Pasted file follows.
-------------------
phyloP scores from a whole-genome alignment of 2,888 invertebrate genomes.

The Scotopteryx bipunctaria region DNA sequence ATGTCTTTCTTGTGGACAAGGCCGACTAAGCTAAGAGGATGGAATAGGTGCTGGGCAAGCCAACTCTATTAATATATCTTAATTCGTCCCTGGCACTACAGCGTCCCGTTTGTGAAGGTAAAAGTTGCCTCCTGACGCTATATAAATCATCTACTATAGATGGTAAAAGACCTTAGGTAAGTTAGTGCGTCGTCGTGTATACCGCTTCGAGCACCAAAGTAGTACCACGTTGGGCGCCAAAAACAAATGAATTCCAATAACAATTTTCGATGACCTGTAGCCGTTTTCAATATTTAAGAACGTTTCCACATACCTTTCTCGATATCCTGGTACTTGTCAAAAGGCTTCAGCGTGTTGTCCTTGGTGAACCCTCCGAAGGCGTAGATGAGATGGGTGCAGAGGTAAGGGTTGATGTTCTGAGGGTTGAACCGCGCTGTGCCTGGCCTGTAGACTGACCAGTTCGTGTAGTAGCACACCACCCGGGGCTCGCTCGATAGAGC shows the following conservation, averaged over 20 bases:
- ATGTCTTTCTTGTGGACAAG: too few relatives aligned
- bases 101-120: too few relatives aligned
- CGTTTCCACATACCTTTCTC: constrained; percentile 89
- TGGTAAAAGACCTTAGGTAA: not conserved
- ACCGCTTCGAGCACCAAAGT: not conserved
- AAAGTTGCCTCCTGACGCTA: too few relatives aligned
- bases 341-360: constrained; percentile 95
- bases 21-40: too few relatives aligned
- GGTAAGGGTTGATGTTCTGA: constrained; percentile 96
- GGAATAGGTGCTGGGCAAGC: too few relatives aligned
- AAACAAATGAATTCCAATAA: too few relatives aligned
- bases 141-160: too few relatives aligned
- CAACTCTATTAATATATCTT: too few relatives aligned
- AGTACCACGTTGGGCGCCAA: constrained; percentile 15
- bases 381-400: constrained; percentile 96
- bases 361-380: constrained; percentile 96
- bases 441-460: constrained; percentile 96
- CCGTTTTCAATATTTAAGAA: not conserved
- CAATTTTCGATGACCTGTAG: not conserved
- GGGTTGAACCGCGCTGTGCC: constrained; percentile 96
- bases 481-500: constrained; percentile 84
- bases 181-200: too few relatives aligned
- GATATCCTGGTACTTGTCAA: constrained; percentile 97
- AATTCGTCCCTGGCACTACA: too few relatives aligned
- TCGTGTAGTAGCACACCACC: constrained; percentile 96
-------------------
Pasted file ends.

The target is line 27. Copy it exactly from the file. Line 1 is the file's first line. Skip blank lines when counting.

- TCGTGTAGTAGCACACCACC: constrained; percentile 96